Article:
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  • Follow Up Study on Intra-Operative Glycerin Injection for Trigeminal Neuralgia

    Final Number:

    Alice L Hung BA; Adela Wu Sc.B., A.B.; C. Rory Goodwin MD PhD; Debebe Theodros BS; Matthew Bender MD; Tina Doshi; John Y.K. Lee MD; Chetan Bettegowda MD, PhD; Michael Lim MD

    Study Design:

    Subject Category:

    Meeting: Congress of Neurological Surgeons 2017 Annual Meeting

    Introduction: Trigeminal neuralgia is a devastating neuropathic pain condition. Despite the large variety of treatments currently used, ranging from medications to procedures, many patients continue to suffer from refractory pain. Here we present additional data on a previously published technique involving injection of glycerin into the trigeminal nerve during microvascular decompression surgery (MVD).

    Methods: A retrospective chart review was performed for all patients who underwent MVD between August 2008 and October 2016 at this institution. Those who received intra-operative glycerin injection were identified. Demographic characteristics, baseline symptoms, and follow up outcomes were collected and reported.

    Results: The study cohort consisted of 36 patients who were treated with intra-operative glycerin. The average age at treatment was 53.4 ± 15.1. There was a female predominance of 69.4%. A total of 16.7% of patients had concurrent multiple sclerosis, and 13.9% of patients had atypical features. Most patients had been conservatively managed with anti-convulsant therapy (97.2%), and 41.7% had other interventions prior to receiving intra-operative glycerin. Overall, 75.0% of patients were found to have vascular contact intra-operatively, compared to 50.0% who had contact on imaging. Venous only contact was found in 44.4% of patients, compared to 19.4% arterial only contact. Intra-operative glycerin injection performed in 97.2% of patients because of insignificant vascular contact or venous contact. The average follow up duration was 8.63 ± 12.5 months. Three (8.3%) were lost to follow-up after surgery. Of those with follow up, all (100%) patients experienced improvement in pain at first follow up, and 75.8% remained pain free at last follow up.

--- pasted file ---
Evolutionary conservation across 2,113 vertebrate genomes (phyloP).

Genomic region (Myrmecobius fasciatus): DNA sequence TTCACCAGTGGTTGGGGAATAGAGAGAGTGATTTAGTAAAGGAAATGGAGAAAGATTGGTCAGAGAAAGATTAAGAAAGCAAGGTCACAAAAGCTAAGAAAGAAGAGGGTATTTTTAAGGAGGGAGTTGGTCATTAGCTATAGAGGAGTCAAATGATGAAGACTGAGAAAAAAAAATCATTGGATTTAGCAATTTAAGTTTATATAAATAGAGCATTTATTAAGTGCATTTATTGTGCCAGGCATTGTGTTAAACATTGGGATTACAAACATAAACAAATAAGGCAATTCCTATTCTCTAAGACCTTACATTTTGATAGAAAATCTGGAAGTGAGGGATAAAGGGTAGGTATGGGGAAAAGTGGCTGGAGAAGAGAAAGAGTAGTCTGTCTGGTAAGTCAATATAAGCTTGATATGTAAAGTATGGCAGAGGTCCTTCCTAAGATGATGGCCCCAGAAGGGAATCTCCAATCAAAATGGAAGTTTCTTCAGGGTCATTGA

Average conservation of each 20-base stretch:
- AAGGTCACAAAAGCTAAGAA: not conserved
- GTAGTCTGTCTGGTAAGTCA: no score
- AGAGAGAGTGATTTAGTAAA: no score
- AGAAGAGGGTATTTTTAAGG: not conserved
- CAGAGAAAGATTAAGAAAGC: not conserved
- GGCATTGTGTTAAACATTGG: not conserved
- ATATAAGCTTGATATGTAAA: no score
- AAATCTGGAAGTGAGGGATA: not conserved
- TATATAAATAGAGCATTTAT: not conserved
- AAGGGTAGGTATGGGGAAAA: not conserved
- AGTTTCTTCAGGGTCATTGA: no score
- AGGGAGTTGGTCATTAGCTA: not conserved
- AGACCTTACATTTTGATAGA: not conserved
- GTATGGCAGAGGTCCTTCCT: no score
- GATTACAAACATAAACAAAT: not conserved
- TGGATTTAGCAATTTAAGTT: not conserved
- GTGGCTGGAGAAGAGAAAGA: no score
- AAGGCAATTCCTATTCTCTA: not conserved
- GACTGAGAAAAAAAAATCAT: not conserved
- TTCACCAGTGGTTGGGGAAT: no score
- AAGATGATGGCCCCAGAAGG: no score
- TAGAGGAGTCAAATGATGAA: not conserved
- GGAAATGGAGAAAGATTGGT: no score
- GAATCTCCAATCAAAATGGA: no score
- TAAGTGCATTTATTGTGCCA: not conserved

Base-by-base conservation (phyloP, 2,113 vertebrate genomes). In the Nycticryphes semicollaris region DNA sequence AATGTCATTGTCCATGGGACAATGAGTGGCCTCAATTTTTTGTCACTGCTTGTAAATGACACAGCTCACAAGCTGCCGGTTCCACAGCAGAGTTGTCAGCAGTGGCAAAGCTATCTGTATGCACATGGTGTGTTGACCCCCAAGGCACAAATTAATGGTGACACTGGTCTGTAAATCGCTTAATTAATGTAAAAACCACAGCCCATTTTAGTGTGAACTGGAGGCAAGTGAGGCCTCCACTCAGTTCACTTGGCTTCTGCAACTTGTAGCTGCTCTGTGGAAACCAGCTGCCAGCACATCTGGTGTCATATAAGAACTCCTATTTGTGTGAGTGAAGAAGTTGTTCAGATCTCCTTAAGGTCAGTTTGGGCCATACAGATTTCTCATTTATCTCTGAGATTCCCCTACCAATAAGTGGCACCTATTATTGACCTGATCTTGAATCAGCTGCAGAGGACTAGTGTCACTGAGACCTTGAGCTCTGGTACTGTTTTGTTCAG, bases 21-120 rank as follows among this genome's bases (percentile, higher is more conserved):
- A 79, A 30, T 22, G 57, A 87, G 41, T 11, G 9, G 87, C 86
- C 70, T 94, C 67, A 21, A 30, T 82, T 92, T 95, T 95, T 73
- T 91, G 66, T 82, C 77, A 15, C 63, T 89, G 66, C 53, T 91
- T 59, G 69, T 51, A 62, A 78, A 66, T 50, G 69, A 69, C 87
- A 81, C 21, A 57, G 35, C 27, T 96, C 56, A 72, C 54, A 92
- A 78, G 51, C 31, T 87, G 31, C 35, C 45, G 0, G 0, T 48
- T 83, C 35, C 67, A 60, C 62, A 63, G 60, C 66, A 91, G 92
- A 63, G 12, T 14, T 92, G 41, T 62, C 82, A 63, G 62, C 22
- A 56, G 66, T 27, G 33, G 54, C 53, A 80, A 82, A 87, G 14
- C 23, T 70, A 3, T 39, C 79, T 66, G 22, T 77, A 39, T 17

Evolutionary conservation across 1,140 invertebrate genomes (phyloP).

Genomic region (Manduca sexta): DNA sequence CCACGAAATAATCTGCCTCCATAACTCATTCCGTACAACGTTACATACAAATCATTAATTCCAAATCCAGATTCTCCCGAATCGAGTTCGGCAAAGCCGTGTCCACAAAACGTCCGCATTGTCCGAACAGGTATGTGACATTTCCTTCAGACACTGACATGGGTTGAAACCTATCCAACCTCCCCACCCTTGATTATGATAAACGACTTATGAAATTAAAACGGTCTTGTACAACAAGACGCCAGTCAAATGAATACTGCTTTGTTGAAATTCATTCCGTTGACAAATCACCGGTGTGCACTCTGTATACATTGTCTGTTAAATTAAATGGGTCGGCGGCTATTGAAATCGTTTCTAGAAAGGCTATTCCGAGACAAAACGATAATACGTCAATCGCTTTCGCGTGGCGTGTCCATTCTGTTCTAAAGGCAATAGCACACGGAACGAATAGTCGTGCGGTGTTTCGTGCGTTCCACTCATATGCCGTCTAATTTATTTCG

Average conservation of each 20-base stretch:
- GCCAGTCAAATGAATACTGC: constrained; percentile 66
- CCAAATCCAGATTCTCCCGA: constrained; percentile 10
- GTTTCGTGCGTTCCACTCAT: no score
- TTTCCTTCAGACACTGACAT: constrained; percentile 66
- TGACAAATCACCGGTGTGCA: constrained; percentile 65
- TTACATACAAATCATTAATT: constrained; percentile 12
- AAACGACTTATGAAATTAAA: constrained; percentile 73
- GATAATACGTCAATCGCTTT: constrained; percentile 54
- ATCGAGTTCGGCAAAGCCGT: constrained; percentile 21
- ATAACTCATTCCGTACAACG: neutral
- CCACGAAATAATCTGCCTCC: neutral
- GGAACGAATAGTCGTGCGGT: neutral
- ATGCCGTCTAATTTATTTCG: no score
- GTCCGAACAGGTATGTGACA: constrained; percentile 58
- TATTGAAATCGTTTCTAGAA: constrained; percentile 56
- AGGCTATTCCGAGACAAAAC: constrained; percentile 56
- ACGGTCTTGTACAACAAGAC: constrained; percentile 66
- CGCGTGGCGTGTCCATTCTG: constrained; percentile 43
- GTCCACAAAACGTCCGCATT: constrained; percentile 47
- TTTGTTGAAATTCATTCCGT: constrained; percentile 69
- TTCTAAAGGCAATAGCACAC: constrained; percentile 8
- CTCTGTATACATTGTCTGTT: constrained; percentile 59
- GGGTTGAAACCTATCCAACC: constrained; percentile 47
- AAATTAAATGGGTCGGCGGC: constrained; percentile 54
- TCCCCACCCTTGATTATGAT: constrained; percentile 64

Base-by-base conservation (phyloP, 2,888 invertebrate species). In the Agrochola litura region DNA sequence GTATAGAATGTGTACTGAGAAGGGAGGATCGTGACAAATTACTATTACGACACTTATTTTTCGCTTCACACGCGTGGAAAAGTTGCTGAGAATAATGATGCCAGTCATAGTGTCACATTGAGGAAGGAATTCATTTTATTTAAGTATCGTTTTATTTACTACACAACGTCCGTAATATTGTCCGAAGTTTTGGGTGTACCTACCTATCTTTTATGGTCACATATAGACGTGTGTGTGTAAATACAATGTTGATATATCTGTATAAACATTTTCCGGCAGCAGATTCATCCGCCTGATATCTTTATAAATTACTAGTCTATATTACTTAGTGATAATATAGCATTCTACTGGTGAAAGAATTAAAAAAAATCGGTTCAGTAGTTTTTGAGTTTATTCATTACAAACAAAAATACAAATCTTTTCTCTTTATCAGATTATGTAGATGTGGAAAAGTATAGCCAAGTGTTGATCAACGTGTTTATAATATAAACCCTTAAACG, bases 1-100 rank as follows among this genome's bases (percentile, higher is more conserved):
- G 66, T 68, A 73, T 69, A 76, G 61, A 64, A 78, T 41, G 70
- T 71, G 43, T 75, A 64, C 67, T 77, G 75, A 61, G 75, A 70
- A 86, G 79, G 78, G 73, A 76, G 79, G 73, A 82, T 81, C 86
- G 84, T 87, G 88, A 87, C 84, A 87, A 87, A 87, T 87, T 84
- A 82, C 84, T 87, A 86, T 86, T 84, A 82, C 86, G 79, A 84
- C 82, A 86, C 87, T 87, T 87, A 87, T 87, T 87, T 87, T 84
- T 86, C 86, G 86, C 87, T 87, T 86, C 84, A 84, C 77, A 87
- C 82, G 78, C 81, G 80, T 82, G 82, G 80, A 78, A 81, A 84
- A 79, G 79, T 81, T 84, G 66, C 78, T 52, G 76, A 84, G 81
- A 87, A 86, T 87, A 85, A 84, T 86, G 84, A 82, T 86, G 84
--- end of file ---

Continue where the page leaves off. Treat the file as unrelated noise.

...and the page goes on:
Conclusions: Intra-operative glycerin injection is an effective technique to treat trigeminal neuralgia, resulting in positive outcomes in all patients. However, future studies are needed to determine the relative efficacy of this technique compared to MVD alone.

    Patient Care: The study suggests that a novel therapeutic intervention, intra-operative glycerin injection, confers positive outcomes in trigeminal neuralgia patients without significant vascular compression of the trigeminal nerve.

    Learning Objectives: 1. Recognize the option of intra-operative glycerin injection for trigeminal neuralgia 2. Understand the indications of selecting this technique 3. Appreciate the positive outcomes of this therapeutic strategy


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